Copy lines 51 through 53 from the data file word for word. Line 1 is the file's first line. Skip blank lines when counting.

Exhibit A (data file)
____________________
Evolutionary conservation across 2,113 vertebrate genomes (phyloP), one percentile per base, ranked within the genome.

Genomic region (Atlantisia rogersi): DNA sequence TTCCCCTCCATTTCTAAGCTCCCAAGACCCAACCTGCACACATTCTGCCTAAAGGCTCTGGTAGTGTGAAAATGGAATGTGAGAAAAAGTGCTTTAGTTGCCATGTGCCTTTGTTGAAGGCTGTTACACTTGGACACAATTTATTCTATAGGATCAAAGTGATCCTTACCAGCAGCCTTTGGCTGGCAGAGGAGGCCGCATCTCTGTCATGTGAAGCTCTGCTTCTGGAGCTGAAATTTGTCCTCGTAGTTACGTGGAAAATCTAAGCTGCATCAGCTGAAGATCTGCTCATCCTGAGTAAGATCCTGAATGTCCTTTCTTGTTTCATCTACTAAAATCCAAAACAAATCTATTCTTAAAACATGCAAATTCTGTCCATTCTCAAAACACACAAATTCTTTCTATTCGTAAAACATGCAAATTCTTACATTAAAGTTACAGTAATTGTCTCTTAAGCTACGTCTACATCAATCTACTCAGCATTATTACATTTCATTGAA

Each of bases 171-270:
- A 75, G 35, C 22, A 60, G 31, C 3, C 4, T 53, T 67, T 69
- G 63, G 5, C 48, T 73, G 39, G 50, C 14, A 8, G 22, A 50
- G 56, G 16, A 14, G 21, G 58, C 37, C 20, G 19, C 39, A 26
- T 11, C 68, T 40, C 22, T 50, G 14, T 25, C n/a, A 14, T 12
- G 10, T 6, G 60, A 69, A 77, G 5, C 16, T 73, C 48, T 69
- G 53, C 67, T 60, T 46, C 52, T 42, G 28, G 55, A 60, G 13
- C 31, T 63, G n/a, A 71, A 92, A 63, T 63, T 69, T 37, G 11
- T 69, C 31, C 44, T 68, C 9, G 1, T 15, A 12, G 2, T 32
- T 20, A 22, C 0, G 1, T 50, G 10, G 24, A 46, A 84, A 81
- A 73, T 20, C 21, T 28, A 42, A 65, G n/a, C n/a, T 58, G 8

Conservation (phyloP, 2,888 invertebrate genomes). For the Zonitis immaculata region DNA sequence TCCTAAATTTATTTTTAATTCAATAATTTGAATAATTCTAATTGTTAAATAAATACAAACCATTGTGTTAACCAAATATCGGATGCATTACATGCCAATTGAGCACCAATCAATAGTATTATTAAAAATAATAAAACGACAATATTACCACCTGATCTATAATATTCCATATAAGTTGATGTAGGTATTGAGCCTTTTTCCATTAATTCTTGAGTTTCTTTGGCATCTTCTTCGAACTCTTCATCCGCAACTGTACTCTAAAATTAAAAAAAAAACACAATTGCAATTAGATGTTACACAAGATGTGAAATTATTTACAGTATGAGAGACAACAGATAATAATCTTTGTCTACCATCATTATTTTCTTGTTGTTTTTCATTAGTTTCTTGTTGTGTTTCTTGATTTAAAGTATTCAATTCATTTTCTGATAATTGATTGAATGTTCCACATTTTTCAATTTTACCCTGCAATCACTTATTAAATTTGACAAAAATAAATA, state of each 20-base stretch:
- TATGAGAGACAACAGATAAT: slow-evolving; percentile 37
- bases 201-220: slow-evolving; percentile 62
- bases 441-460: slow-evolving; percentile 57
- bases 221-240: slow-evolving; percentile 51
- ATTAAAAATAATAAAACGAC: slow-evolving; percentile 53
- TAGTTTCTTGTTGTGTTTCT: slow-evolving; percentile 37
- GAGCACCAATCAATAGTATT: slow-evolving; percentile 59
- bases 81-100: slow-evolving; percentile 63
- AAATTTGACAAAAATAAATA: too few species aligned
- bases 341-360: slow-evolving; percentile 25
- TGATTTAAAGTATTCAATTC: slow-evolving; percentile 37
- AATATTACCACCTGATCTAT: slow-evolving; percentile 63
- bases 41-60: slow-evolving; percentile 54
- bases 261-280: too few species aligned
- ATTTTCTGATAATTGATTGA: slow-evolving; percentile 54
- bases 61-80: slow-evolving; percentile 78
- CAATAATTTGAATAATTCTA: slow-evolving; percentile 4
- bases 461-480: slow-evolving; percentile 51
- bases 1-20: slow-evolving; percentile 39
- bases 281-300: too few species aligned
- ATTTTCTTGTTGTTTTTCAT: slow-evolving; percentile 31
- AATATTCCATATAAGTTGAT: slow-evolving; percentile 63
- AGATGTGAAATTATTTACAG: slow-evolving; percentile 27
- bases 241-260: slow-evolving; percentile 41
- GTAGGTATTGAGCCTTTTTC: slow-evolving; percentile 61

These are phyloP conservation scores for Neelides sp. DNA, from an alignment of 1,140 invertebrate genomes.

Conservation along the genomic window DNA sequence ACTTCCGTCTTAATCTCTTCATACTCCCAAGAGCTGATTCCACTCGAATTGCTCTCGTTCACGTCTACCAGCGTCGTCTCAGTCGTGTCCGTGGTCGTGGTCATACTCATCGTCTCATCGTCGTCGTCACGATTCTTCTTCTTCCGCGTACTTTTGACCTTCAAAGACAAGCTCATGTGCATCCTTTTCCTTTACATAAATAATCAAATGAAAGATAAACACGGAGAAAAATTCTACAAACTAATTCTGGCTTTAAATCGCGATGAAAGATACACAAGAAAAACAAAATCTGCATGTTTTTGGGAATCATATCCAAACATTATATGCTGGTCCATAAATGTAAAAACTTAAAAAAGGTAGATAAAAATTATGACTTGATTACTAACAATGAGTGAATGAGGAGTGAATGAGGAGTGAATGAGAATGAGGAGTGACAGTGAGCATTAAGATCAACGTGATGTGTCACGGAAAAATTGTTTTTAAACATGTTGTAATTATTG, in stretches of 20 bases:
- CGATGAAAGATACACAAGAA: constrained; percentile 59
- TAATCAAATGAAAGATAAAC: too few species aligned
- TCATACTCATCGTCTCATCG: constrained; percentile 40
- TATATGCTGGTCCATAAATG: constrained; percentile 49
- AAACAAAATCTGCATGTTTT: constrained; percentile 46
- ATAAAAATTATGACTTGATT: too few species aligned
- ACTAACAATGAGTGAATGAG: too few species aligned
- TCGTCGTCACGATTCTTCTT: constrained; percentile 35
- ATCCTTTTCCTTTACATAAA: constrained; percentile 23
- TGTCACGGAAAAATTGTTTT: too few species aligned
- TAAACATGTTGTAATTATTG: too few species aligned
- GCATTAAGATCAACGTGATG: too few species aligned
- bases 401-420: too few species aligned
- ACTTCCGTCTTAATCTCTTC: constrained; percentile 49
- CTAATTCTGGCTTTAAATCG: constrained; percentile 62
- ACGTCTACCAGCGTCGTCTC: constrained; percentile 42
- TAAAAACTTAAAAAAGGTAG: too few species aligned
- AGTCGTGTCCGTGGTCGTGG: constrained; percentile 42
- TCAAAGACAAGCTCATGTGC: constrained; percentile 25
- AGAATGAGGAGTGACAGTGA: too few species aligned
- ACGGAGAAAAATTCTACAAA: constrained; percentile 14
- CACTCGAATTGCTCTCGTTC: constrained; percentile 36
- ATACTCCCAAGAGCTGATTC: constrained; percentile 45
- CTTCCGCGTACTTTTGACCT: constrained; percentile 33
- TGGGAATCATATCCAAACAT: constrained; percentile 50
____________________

- TGTCACGGAAAAATTGTTTT: too few species aligned
- TAAACATGTTGTAATTATTG: too few species aligned
- GCATTAAGATCAACGTGATG: too few species aligned